|The arrangements of
The Reading at the British Council, October 29, 2004.
Modi playing Sushima
Cast: Yog Japee (also director), Anshuman Rudra, Karthik
Narayan, Shalini Modi, Rashmi Devadasan, Amrita Shetty,
Sruti. Lights: Vani.
N. Murari’s new book, ‘THE ARRANGEMENTS OF
LOVE’, is all about India, complete with its idiosyncrasies
and everyday surprises.
To TELL you the truth, the crocodile was rather bizarre.
A hulking cardboard croc answering to the name Renee,
she lounged in an imaginary bathtub all through the play,
only popping out at intervals to flash a toothy grin
at the audience, and wryly comment on the action.
But, eventually, she too -blended in.
After all, Timeri Murari's “Arrangements of Love,"
released recently at the British Council Library
with a dramatised reading by Theatre Y, is about
India, complete with its idiosyncrasies and every day
surprises. Including errant Crocodiles in hotel bathtubs.
"Most people ask me why I’ve a crocodile,"
said Murari, after the reading. "Even my editor asked
me to remove it." However, he kept her in because,
"In India, you must expect the unexpected. I wanted
Nikhil (the story's protagonist) to meet the unexpected,
not just a snake in the bathtub, or an elephant on the
road. Eventually the crocodile became a central, symbolic
part of what I was trying to tell people, about my own
discovery of India."
The story weaves through lives of four characters, using
Nikhil Figgis, a young writer-playwright from
New York travels to Chennai in search of his father, as
the central character. Nikhil, bewildered by India
in a typically 'firang' way, was the main thread in Theatre
Y's performance in which a variety of Murari's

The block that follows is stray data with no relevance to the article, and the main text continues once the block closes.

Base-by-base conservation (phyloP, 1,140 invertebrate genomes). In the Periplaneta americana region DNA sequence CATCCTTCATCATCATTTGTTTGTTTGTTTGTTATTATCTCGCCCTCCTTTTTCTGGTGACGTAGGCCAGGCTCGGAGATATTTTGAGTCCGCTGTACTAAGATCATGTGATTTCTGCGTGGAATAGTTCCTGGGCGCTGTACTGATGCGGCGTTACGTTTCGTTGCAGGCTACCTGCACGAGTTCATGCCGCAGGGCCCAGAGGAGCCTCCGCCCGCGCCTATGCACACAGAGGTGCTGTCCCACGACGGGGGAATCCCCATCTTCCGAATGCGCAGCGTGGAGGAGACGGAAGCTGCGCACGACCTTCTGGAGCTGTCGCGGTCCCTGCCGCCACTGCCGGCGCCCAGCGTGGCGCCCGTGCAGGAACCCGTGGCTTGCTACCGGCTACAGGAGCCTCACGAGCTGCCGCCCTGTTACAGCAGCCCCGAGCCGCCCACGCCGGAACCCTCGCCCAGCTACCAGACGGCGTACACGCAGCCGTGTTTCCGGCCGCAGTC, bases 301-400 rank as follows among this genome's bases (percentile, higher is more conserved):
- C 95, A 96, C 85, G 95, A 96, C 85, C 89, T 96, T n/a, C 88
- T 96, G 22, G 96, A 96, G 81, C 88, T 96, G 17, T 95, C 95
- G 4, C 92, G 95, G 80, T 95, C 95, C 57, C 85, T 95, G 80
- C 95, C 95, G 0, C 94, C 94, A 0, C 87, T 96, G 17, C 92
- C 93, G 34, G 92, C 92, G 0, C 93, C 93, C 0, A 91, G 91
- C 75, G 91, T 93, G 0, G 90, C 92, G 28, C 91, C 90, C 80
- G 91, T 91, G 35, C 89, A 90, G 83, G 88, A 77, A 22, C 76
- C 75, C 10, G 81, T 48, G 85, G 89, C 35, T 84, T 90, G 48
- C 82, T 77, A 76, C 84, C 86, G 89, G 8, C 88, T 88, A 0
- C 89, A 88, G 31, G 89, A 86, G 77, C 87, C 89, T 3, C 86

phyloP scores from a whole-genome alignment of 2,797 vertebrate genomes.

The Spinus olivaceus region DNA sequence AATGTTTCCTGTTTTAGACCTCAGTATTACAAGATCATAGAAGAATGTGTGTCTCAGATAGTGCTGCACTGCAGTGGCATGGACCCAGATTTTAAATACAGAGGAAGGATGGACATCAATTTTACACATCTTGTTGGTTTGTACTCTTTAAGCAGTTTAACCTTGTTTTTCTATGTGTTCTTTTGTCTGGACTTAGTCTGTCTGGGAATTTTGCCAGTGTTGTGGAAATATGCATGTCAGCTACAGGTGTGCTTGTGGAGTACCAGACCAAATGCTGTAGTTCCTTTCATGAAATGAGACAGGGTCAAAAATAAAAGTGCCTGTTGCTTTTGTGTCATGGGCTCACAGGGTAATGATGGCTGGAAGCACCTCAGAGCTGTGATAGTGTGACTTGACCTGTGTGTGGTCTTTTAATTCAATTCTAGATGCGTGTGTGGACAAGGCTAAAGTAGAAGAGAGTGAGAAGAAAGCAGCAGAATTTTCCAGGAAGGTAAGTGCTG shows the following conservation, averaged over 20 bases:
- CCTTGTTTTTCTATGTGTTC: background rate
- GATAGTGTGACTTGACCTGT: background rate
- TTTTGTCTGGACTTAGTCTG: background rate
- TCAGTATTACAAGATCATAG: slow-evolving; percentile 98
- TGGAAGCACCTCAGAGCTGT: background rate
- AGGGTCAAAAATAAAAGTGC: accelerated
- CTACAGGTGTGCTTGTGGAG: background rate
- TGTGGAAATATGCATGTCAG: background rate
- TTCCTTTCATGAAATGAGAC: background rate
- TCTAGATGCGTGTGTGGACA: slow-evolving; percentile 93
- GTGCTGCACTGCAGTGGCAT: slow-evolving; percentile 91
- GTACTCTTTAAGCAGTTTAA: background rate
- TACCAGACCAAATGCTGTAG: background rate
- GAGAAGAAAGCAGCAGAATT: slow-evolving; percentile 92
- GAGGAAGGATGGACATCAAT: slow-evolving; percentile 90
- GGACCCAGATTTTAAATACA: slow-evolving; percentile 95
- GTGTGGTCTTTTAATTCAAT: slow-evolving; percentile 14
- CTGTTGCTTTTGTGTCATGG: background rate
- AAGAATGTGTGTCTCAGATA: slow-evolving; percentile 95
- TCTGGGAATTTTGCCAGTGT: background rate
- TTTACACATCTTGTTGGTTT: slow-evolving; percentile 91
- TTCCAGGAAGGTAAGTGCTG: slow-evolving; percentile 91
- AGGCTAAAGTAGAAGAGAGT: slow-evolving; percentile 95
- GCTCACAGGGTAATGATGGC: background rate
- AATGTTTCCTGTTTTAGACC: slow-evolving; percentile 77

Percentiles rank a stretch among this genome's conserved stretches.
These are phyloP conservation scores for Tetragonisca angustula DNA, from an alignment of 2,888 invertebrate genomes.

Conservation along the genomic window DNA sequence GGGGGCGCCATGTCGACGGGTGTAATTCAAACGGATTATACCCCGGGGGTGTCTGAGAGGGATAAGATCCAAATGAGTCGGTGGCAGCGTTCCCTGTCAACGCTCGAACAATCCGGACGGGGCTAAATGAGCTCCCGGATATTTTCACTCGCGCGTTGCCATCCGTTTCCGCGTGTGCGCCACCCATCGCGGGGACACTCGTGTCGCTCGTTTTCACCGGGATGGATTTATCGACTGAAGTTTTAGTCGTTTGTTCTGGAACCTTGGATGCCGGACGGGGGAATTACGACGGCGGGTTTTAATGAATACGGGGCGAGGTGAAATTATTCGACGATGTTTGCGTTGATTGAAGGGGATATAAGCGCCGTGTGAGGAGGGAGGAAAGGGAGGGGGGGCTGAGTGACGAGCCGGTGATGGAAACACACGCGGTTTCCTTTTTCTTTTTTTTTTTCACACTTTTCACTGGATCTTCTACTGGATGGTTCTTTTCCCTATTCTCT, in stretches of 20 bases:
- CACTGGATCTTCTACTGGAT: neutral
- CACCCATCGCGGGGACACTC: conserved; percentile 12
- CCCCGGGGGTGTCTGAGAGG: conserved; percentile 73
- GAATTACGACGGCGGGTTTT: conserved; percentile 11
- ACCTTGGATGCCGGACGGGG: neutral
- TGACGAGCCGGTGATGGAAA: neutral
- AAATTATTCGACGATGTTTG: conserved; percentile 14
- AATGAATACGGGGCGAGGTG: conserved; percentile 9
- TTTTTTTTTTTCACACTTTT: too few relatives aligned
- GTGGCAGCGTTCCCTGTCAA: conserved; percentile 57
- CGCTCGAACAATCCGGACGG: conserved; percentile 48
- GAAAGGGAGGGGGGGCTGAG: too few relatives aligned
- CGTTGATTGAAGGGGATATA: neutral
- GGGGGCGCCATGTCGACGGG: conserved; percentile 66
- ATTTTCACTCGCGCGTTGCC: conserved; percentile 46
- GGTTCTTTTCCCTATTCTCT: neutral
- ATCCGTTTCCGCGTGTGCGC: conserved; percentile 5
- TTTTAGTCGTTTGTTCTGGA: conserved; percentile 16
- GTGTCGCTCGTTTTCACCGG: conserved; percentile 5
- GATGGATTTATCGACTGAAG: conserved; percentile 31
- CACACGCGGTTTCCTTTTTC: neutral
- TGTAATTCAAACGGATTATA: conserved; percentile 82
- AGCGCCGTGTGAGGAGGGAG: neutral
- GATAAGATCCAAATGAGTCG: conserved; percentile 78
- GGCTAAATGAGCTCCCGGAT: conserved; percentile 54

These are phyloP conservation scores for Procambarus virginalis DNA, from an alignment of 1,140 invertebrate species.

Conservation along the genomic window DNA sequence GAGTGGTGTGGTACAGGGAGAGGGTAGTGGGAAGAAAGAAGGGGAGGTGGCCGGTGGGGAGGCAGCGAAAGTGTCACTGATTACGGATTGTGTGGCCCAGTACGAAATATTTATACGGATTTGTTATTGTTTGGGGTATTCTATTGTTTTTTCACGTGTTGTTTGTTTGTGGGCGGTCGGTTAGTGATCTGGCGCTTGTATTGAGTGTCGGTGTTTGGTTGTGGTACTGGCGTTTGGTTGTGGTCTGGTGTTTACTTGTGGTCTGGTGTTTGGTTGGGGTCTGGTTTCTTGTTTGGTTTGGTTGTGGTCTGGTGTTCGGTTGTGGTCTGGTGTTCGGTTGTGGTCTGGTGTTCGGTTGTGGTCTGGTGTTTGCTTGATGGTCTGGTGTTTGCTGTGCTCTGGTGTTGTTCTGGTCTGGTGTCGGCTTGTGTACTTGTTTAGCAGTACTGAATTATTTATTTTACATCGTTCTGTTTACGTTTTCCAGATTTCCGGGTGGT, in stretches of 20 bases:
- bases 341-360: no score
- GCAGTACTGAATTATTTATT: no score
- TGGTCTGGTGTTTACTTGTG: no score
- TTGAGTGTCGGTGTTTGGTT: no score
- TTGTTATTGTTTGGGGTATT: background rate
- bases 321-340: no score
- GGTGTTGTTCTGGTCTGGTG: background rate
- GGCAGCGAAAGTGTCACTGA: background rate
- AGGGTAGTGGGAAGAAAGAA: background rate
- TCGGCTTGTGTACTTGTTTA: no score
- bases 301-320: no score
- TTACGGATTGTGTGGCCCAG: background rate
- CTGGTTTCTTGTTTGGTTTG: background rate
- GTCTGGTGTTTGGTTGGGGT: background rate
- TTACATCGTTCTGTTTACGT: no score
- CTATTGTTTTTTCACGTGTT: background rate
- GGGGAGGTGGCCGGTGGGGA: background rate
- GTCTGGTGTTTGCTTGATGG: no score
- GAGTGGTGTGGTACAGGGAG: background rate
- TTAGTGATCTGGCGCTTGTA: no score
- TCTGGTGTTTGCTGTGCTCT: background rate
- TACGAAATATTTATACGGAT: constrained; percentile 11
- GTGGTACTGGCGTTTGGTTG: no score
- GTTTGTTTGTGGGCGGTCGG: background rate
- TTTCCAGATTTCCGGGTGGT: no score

characters came alive from Nikhil's crusty, anti-social
father, barricaded away from the rest of the world after
his arranged marriage went sour, "When you fall in
love, you pray that the other person will love you with
the same ferocity. She never did”, to a PCO
operator and his brother who memorise the entire telephone
directory to prove their genius.
the characters purely fictional, or are they snippets
of people we know?" asked a member of the audience,
amid a spate of giggles. (Prominent Chennai personalities
featured over the course of the reading, proving that
part of the story, at least, was rooted in real, contemporary
"Well, Graham Greene says that
everyone he knows enters his novels. I suppose there are
bits and pieces of people I know in the novel," said
The situations aren't completely fictional either.
In the reading, an exhausted Nikhil walks into his hotel
bathroom to find Renee lolling in his tub. His hotel firmly
tells him he can't keep pets, so he carts her to the Crocodile
Bank only to be told that he needs a permit to return
her, because she's Indian. (Apparently, you can do anything
you like with an American crocodile here. Even make a
handbag.) He then finds that the permit takes four months,
leaving him with a crocodile date for dinner, for the
next four months, at least.
The real life parallel? “There's a building site
next to my house, and one day, I saw a Black Buck tied
there," said Murari. "So, I rang up the conservator
of forests and soon, five jeeps showed up, followed by
three more." Then, apparently, a mob of excited
policemen jumped out, got into a row with the owner
of the Black Buck and dragged him away.
When Murari went to find out why they arrested the owner,
he was told a government permit was required to own
a Black Buck. "When I asked him how to get it, he
said 'Ah, you need to go to Delhi for that.' Then I said,
'So, you can get a permit?' and he said, 'Oh no sir, we
never give permits!' So, it's an essentially Indian
story. And it's set in Madras because this is my hometown.
No one writes on Madras! Why are all the well-known Indian
authors North Indians?"
Though Murari has written more than a dozen books in fiction
and non-fiction, "Arrangements of Love"
is his first novel to be published in India. Is it aimed
at the Indian-English audience this time? "I
write in English because it is the only language I know
how to write in," said Murari, adding that it
is targeted at "anyone who can read English.
Anyone who can enjoy a good story." THE HINDU.
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